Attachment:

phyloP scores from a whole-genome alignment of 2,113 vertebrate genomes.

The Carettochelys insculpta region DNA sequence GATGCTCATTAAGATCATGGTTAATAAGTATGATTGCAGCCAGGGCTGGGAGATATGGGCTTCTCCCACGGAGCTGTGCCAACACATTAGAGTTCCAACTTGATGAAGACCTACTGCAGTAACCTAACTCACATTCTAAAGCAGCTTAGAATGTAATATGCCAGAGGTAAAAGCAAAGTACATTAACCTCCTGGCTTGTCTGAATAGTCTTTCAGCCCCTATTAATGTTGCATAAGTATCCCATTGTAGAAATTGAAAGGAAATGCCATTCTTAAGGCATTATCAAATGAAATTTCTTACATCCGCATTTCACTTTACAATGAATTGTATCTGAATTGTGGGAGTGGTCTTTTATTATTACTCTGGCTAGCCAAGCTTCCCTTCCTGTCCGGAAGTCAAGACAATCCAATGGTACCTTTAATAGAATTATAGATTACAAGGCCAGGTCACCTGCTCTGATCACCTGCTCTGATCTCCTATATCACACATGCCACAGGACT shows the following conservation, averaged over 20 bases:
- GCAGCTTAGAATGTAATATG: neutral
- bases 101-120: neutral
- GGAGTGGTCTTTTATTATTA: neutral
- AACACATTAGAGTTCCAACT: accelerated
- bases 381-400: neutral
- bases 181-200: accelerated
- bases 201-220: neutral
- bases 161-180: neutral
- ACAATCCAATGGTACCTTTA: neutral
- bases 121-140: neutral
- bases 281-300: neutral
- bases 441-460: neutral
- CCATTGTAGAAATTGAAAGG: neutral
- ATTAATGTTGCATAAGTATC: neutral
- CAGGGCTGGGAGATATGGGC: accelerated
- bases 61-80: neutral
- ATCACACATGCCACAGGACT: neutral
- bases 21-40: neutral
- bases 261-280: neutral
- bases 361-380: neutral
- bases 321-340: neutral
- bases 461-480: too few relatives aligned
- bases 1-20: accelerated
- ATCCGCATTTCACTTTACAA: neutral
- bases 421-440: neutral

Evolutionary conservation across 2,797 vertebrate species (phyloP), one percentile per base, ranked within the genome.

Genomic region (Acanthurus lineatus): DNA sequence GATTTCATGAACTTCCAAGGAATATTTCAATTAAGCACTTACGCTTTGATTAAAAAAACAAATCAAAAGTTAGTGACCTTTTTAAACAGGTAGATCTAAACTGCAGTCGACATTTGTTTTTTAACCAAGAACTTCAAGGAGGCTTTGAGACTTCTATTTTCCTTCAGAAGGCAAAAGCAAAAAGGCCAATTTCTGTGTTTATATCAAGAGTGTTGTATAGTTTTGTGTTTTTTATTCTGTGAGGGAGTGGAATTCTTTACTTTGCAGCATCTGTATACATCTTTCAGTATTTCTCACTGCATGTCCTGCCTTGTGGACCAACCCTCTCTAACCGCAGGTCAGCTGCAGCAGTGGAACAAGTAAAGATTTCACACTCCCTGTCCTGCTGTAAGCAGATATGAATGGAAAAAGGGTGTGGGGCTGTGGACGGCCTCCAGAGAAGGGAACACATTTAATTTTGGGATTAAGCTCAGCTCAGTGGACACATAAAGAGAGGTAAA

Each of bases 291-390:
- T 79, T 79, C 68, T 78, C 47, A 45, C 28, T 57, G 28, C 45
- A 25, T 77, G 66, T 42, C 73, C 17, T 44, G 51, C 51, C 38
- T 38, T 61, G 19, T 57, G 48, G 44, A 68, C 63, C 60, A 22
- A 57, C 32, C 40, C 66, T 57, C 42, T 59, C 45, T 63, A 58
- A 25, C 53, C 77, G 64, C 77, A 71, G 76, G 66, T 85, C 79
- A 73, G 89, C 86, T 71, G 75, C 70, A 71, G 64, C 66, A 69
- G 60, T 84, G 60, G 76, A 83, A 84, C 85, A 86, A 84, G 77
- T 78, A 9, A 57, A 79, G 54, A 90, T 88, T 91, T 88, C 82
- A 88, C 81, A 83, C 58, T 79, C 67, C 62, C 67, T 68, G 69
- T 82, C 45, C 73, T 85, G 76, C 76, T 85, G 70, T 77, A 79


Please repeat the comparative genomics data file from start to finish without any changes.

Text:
phyloP scores from a whole-genome alignment of 2,113 vertebrate genomes.

The Carettochelys insculpta region DNA sequence GATGCTCATTAAGATCATGGTTAATAAGTATGATTGCAGCCAGGGCTGGGAGATATGGGCTTCTCCCACGGAGCTGTGCCAACACATTAGAGTTCCAACTTGATGAAGACCTACTGCAGTAACCTAACTCACATTCTAAAGCAGCTTAGAATGTAATATGCCAGAGGTAAAAGCAAAGTACATTAACCTCCTGGCTTGTCTGAATAGTCTTTCAGCCCCTATTAATGTTGCATAAGTATCCCATTGTAGAAATTGAAAGGAAATGCCATTCTTAAGGCATTATCAAATGAAATTTCTTACATCCGCATTTCACTTTACAATGAATTGTATCTGAATTGTGGGAGTGGTCTTTTATTATTACTCTGGCTAGCCAAGCTTCCCTTCCTGTCCGGAAGTCAAGACAATCCAATGGTACCTTTAATAGAATTATAGATTACAAGGCCAGGTCACCTGCTCTGATCACCTGCTCTGATCTCCTATATCACACATGCCACAGGACT shows the following conservation, averaged over 20 bases:
- GCAGCTTAGAATGTAATATG: neutral
- bases 101-120: neutral
- GGAGTGGTCTTTTATTATTA: neutral
- AACACATTAGAGTTCCAACT: accelerated
- bases 381-400: neutral
- bases 181-200: accelerated
- bases 201-220: neutral
- bases 161-180: neutral
- ACAATCCAATGGTACCTTTA: neutral
- bases 121-140: neutral
- bases 281-300: neutral
- bases 441-460: neutral
- CCATTGTAGAAATTGAAAGG: neutral
- ATTAATGTTGCATAAGTATC: neutral
- CAGGGCTGGGAGATATGGGC: accelerated
- bases 61-80: neutral
- ATCACACATGCCACAGGACT: neutral
- bases 21-40: neutral
- bases 261-280: neutral
- bases 361-380: neutral
- bases 321-340: neutral
- bases 461-480: too few relatives aligned
- bases 1-20: accelerated
- ATCCGCATTTCACTTTACAA: neutral
- bases 421-440: neutral

Evolutionary conservation across 2,797 vertebrate species (phyloP), one percentile per base, ranked within the genome.

Genomic region (Acanthurus lineatus): DNA sequence GATTTCATGAACTTCCAAGGAATATTTCAATTAAGCACTTACGCTTTGATTAAAAAAACAAATCAAAAGTTAGTGACCTTTTTAAACAGGTAGATCTAAACTGCAGTCGACATTTGTTTTTTAACCAAGAACTTCAAGGAGGCTTTGAGACTTCTATTTTCCTTCAGAAGGCAAAAGCAAAAAGGCCAATTTCTGTGTTTATATCAAGAGTGTTGTATAGTTTTGTGTTTTTTATTCTGTGAGGGAGTGGAATTCTTTACTTTGCAGCATCTGTATACATCTTTCAGTATTTCTCACTGCATGTCCTGCCTTGTGGACCAACCCTCTCTAACCGCAGGTCAGCTGCAGCAGTGGAACAAGTAAAGATTTCACACTCCCTGTCCTGCTGTAAGCAGATATGAATGGAAAAAGGGTGTGGGGCTGTGGACGGCCTCCAGAGAAGGGAACACATTTAATTTTGGGATTAAGCTCAGCTCAGTGGACACATAAAGAGAGGTAAA

Each of bases 291-390:
- T 79, T 79, C 68, T 78, C 47, A 45, C 28, T 57, G 28, C 45
- A 25, T 77, G 66, T 42, C 73, C 17, T 44, G 51, C 51, C 38
- T 38, T 61, G 19, T 57, G 48, G 44, A 68, C 63, C 60, A 22
- A 57, C 32, C 40, C 66, T 57, C 42, T 59, C 45, T 63, A 58
- A 25, C 53, C 77, G 64, C 77, A 71, G 76, G 66, T 85, C 79
- A 73, G 89, C 86, T 71, G 75, C 70, A 71, G 64, C 66, A 69
- G 60, T 84, G 60, G 76, A 83, A 84, C 85, A 86, A 84, G 77
- T 78, A 9, A 57, A 79, G 54, A 90, T 88, T 91, T 88, C 82
- A 88, C 81, A 83, C 58, T 79, C 67, C 62, C 67, T 68, G 69
- T 82, C 45, C 73, T 85, G 76, C 76, T 85, G 70, T 77, A 79